By John Campbell

BBC News NI Economics & Business Editor

Image source, PA Media

Image caption, Taoiseach (Irish PM) Micheál Martin says OECD’s proposals show ‘very significant progress’

Ireland’s Taoiseach (prime minister) has indicated that the country is moving towards a deal on corporation tax reform.

The OECD, an intergovernmental economic organisation, has led work to agree a global minimum rate for large firms.

Micheál Martin said recent changes to the OECD’s proposals showed “very significant progress”.

The Irish government is due to discuss the issue on Thursday ahead of an OECD meeting.

Ireland has a corporation tax rate of 12.5%, which is one of the lowest in the developed world.

The country has used that low tax rate as a central part of its efforts to attract foreign investment, particularly from the US.

A global minimum rate would weaken the incentives for multinational companies to shift their profits to places where the tax rate is lower.

The OECD discussions are focused on a global minimum rate of 15%.

That would mean if a company paid tax at the lower Irish rate, then the US (or other countries) could top up that company’s tax in their jurisdiction to get it to the global minimum.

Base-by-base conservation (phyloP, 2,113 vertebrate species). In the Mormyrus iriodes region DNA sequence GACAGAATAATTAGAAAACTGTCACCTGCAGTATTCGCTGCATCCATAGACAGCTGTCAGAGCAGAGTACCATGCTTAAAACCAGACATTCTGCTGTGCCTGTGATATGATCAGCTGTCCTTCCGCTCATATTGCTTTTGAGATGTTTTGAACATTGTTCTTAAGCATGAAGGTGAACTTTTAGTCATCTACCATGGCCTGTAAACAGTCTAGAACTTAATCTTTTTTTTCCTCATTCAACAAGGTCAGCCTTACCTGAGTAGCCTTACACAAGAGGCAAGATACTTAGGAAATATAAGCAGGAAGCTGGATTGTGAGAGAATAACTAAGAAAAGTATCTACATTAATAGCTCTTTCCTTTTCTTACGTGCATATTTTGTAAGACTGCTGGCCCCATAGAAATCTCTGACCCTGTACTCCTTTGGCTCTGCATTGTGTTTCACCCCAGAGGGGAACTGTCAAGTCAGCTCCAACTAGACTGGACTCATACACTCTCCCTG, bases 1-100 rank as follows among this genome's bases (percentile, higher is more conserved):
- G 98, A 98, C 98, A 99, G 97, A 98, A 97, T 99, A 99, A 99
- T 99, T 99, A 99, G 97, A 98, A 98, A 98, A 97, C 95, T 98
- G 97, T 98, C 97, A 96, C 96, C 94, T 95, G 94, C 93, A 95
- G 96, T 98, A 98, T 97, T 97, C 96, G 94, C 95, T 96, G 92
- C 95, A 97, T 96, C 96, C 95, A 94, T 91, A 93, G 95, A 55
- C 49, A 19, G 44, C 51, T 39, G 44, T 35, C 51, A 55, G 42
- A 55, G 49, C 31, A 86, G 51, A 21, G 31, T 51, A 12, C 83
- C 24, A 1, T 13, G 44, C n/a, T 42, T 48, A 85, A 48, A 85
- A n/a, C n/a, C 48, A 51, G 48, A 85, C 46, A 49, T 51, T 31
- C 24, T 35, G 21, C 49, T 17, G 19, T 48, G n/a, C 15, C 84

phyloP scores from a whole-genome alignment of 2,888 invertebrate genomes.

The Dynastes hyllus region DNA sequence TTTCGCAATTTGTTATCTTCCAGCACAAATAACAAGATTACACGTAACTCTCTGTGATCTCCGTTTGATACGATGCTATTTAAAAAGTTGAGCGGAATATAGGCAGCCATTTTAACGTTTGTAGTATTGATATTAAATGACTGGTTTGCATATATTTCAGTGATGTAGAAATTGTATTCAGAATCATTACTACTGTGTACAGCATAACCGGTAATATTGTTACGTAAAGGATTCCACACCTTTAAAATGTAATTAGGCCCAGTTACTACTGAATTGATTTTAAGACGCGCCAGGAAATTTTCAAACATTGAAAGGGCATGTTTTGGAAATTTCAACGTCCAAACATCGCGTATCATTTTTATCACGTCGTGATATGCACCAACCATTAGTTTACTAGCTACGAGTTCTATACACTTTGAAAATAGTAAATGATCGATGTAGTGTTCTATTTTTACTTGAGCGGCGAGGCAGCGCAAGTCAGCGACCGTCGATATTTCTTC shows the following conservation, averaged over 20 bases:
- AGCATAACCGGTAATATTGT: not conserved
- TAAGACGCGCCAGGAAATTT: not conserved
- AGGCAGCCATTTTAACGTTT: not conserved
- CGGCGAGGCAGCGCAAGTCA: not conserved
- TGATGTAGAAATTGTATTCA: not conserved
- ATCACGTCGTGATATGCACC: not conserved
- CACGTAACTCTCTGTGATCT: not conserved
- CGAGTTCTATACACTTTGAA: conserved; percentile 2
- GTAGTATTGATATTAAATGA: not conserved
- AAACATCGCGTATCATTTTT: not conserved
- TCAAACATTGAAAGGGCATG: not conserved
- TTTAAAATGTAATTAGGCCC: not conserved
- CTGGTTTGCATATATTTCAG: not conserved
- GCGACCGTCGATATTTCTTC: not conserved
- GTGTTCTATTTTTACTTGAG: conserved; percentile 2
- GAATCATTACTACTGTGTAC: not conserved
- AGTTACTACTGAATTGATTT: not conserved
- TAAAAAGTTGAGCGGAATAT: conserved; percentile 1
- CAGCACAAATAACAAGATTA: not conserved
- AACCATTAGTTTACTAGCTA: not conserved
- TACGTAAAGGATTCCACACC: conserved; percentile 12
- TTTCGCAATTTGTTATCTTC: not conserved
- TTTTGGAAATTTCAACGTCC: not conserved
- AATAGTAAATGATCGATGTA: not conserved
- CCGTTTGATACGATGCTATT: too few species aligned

In practice it is more likely to mean that Ireland would increase its rate to the global minimum.

‘Very significant progress’

The OECD text is now understood to refer to a 15% rate, while an earlier version referred to a rate of “at least” 15%.

Mr Martin told broadcaster RTÉ that the change “represents very significant progress in terms of the evolution of this deal within the OECD”.

“Our challenge is to maintain certainty around tax for investors and for companies that are located here – continuity,” he said.

“And I think this text goes a long way towards meeting those objectives that we set ourselves, whilst also remaining competitive in terms of what we have to offer.”

In recent days, other Irish ministers have been indicating that a deal is likely when the OECD meets on Friday.

Environment Minister Eamon Ryan said he was “hopeful and confident” that Ireland will be able to be part of the solution.

Foreign Minister Simon Coveney said: “Ireland does not want to be isolated in this space, but we want to ensure that our view is properly heard.”